Key West: no sewer price hike


KEY WEST -- Local streets may be clogged with the detritus of the city's seemingly never-ending, $60 million super sewer project -- but there is some good news.

Residents and businesses will probably not have to face another sewer rate increase next year, after swallowing a substantial rate hike in 1999-2000 to underwrite water-treatment improvements.

``There will be no rate increase. In fact, there will be a slight decrease for some commercial customers because of an increase in water consumption by residential units,'' said David Fernandez, Key West's utilities director.

City commissioners were scheduled to consider next year's sewer rates Tuesday night at a budget workshop.

The city's 14,989 residential and business customers are charged one or more base fees of $22.09 a month, plus a ``commodity charge'' of $3.97 for each thousand gallons of wastewater they produce.

This year, the city is expected to readjust how it levies base rates for businesses, a formula change that would result in lower commercial costs, Fernandez said.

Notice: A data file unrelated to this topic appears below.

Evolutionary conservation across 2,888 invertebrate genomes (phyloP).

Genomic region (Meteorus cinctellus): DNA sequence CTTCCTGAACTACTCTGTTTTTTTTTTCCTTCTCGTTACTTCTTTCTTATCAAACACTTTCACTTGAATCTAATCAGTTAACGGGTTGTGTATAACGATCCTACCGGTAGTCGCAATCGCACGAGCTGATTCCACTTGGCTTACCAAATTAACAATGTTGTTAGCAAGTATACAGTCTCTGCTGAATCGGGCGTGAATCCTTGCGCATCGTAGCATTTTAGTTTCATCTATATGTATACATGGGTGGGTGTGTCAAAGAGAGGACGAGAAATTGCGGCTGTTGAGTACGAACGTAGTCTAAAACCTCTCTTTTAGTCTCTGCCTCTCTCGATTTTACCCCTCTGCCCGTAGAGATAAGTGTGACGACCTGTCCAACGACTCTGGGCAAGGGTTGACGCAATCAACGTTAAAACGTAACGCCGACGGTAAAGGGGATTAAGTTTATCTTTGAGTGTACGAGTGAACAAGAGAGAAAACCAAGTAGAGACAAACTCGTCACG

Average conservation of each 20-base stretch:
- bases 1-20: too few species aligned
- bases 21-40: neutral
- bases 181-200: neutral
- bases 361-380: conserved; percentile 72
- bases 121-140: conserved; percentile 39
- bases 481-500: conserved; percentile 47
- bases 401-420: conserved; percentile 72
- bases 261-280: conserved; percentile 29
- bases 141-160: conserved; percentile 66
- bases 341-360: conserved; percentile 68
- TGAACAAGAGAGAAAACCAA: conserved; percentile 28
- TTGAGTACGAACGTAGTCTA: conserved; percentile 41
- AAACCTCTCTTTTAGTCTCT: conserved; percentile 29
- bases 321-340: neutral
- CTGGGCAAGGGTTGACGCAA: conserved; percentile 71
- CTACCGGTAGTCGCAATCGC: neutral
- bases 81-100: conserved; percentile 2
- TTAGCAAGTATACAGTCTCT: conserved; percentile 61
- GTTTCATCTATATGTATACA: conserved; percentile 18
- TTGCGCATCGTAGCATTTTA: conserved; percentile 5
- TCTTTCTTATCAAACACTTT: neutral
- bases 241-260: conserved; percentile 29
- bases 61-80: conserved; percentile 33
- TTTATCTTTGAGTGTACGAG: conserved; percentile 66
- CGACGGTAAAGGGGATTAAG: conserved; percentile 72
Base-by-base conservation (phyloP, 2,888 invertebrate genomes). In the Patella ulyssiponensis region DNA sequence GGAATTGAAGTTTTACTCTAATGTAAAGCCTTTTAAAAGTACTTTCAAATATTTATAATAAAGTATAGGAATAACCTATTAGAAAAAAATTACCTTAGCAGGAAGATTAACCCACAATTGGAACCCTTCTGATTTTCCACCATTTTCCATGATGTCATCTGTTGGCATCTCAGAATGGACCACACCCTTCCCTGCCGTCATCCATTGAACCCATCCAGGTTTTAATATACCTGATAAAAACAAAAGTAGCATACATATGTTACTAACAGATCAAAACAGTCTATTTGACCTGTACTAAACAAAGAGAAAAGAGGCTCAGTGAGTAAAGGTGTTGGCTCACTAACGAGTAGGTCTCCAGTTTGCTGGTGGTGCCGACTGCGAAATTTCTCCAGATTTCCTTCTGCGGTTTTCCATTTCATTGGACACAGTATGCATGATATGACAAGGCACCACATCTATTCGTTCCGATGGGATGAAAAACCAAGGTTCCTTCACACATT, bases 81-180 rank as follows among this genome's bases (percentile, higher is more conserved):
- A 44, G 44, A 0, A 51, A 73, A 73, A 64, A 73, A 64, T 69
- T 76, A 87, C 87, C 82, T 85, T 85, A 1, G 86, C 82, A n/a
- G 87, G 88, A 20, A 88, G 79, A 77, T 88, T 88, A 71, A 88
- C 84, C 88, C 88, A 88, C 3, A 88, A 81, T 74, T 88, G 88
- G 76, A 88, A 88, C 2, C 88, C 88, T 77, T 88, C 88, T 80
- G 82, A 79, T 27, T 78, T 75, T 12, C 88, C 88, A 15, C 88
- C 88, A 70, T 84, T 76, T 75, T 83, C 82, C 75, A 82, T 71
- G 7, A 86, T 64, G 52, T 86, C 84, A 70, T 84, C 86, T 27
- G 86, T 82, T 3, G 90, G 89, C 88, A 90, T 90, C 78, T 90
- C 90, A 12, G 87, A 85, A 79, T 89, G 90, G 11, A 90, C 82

The monthly base rate increased this year from $17.94 in 1998-99.

Solid waste fees, also under review for next year's budget, are slated to remain the same. Residential units are charged an average of $270 a year, while commercial establishments are levied $140 for each ton of solid waste they produce.

The bulk of the city's sewer upgrade project is scheduled for completion next spring, Fernandez said.

Still in progress, however, will be a lateral testing program not expected to finish until sometime in 2002. Utility employees have already started conducting checks to gauge whether lateral pipes connecting homes and businesses to the city's main sewer system are working effectively.

So far, Fernandez said, about 60 percent of the 3,383 pipes tested have leaked or otherwise malfunctioned.

The city is requiring individual property owners to replace those pipes, at a cost of between $2,000 and $10,000 each.